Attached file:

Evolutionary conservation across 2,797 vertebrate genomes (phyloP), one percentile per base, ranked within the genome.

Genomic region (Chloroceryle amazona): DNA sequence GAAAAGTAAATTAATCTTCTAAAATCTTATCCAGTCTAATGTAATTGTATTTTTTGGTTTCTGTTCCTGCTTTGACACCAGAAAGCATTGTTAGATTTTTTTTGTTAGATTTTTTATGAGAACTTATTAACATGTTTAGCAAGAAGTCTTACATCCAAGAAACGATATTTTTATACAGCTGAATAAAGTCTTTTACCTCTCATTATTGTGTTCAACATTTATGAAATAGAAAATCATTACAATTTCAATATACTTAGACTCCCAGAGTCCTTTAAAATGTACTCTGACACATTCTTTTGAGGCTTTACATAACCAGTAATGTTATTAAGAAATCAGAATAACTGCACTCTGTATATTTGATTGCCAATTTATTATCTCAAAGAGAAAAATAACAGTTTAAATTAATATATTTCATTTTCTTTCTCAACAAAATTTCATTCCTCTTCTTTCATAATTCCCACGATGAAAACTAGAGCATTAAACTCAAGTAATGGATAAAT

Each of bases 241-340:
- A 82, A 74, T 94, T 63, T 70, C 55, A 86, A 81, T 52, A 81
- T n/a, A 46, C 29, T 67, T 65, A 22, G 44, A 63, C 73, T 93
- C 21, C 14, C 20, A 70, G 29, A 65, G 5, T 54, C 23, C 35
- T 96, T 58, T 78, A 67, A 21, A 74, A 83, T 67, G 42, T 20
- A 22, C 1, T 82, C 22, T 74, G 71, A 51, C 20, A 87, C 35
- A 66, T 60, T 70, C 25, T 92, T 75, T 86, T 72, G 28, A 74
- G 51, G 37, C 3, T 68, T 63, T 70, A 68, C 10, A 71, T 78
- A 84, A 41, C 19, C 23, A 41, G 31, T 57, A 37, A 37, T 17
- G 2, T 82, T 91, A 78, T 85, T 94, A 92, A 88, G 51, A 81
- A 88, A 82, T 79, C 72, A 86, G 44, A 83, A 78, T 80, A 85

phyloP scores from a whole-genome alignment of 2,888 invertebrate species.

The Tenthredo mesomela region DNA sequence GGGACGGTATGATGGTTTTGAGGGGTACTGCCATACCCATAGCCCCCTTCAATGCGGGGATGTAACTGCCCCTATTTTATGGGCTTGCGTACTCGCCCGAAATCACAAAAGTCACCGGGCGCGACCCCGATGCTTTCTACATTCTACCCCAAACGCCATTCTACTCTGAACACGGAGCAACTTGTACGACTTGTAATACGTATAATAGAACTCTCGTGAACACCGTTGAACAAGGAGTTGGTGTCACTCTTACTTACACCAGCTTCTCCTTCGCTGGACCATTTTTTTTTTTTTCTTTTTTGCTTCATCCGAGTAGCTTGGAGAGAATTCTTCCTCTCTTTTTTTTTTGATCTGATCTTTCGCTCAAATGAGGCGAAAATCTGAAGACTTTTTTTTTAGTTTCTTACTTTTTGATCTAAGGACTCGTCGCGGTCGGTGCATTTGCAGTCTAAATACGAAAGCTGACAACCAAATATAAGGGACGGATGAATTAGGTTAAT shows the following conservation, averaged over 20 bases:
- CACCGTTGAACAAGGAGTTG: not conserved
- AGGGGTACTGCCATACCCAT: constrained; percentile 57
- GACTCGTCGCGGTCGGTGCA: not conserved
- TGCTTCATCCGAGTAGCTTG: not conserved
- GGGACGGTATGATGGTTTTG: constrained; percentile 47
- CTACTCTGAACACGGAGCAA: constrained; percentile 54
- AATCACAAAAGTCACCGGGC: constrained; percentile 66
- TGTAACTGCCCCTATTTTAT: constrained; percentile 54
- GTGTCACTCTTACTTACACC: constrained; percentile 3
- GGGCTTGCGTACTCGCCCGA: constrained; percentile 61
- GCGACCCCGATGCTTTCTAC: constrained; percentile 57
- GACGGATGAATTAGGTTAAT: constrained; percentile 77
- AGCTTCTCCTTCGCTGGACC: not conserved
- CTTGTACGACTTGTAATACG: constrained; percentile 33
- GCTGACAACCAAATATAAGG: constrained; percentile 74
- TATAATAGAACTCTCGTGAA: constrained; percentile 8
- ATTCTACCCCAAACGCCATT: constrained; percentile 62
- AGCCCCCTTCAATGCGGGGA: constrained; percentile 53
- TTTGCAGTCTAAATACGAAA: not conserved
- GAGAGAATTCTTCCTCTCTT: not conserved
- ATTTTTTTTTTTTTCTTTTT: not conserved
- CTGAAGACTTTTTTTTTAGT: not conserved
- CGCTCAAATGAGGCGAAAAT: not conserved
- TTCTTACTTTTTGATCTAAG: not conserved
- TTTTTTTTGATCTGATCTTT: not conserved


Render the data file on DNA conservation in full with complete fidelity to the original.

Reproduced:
Evolutionary conservation across 2,797 vertebrate genomes (phyloP), one percentile per base, ranked within the genome.

Genomic region (Chloroceryle amazona): DNA sequence GAAAAGTAAATTAATCTTCTAAAATCTTATCCAGTCTAATGTAATTGTATTTTTTGGTTTCTGTTCCTGCTTTGACACCAGAAAGCATTGTTAGATTTTTTTTGTTAGATTTTTTATGAGAACTTATTAACATGTTTAGCAAGAAGTCTTACATCCAAGAAACGATATTTTTATACAGCTGAATAAAGTCTTTTACCTCTCATTATTGTGTTCAACATTTATGAAATAGAAAATCATTACAATTTCAATATACTTAGACTCCCAGAGTCCTTTAAAATGTACTCTGACACATTCTTTTGAGGCTTTACATAACCAGTAATGTTATTAAGAAATCAGAATAACTGCACTCTGTATATTTGATTGCCAATTTATTATCTCAAAGAGAAAAATAACAGTTTAAATTAATATATTTCATTTTCTTTCTCAACAAAATTTCATTCCTCTTCTTTCATAATTCCCACGATGAAAACTAGAGCATTAAACTCAAGTAATGGATAAAT

Each of bases 241-340:
- A 82, A 74, T 94, T 63, T 70, C 55, A 86, A 81, T 52, A 81
- T n/a, A 46, C 29, T 67, T 65, A 22, G 44, A 63, C 73, T 93
- C 21, C 14, C 20, A 70, G 29, A 65, G 5, T 54, C 23, C 35
- T 96, T 58, T 78, A 67, A 21, A 74, A 83, T 67, G 42, T 20
- A 22, C 1, T 82, C 22, T 74, G 71, A 51, C 20, A 87, C 35
- A 66, T 60, T 70, C 25, T 92, T 75, T 86, T 72, G 28, A 74
- G 51, G 37, C 3, T 68, T 63, T 70, A 68, C 10, A 71, T 78
- A 84, A 41, C 19, C 23, A 41, G 31, T 57, A 37, A 37, T 17
- G 2, T 82, T 91, A 78, T 85, T 94, A 92, A 88, G 51, A 81
- A 88, A 82, T 79, C 72, A 86, G 44, A 83, A 78, T 80, A 85

phyloP scores from a whole-genome alignment of 2,888 invertebrate species.

The Tenthredo mesomela region DNA sequence GGGACGGTATGATGGTTTTGAGGGGTACTGCCATACCCATAGCCCCCTTCAATGCGGGGATGTAACTGCCCCTATTTTATGGGCTTGCGTACTCGCCCGAAATCACAAAAGTCACCGGGCGCGACCCCGATGCTTTCTACATTCTACCCCAAACGCCATTCTACTCTGAACACGGAGCAACTTGTACGACTTGTAATACGTATAATAGAACTCTCGTGAACACCGTTGAACAAGGAGTTGGTGTCACTCTTACTTACACCAGCTTCTCCTTCGCTGGACCATTTTTTTTTTTTTCTTTTTTGCTTCATCCGAGTAGCTTGGAGAGAATTCTTCCTCTCTTTTTTTTTTGATCTGATCTTTCGCTCAAATGAGGCGAAAATCTGAAGACTTTTTTTTTAGTTTCTTACTTTTTGATCTAAGGACTCGTCGCGGTCGGTGCATTTGCAGTCTAAATACGAAAGCTGACAACCAAATATAAGGGACGGATGAATTAGGTTAAT shows the following conservation, averaged over 20 bases:
- CACCGTTGAACAAGGAGTTG: not conserved
- AGGGGTACTGCCATACCCAT: constrained; percentile 57
- GACTCGTCGCGGTCGGTGCA: not conserved
- TGCTTCATCCGAGTAGCTTG: not conserved
- GGGACGGTATGATGGTTTTG: constrained; percentile 47
- CTACTCTGAACACGGAGCAA: constrained; percentile 54
- AATCACAAAAGTCACCGGGC: constrained; percentile 66
- TGTAACTGCCCCTATTTTAT: constrained; percentile 54
- GTGTCACTCTTACTTACACC: constrained; percentile 3
- GGGCTTGCGTACTCGCCCGA: constrained; percentile 61
- GCGACCCCGATGCTTTCTAC: constrained; percentile 57
- GACGGATGAATTAGGTTAAT: constrained; percentile 77
- AGCTTCTCCTTCGCTGGACC: not conserved
- CTTGTACGACTTGTAATACG: constrained; percentile 33
- GCTGACAACCAAATATAAGG: constrained; percentile 74
- TATAATAGAACTCTCGTGAA: constrained; percentile 8
- ATTCTACCCCAAACGCCATT: constrained; percentile 62
- AGCCCCCTTCAATGCGGGGA: constrained; percentile 53
- TTTGCAGTCTAAATACGAAA: not conserved
- GAGAGAATTCTTCCTCTCTT: not conserved
- ATTTTTTTTTTTTTCTTTTT: not conserved
- CTGAAGACTTTTTTTTTAGT: not conserved
- CGCTCAAATGAGGCGAAAAT: not conserved
- TTCTTACTTTTTGATCTAAG: not conserved
- TTTTTTTTGATCTGATCTTT: not conserved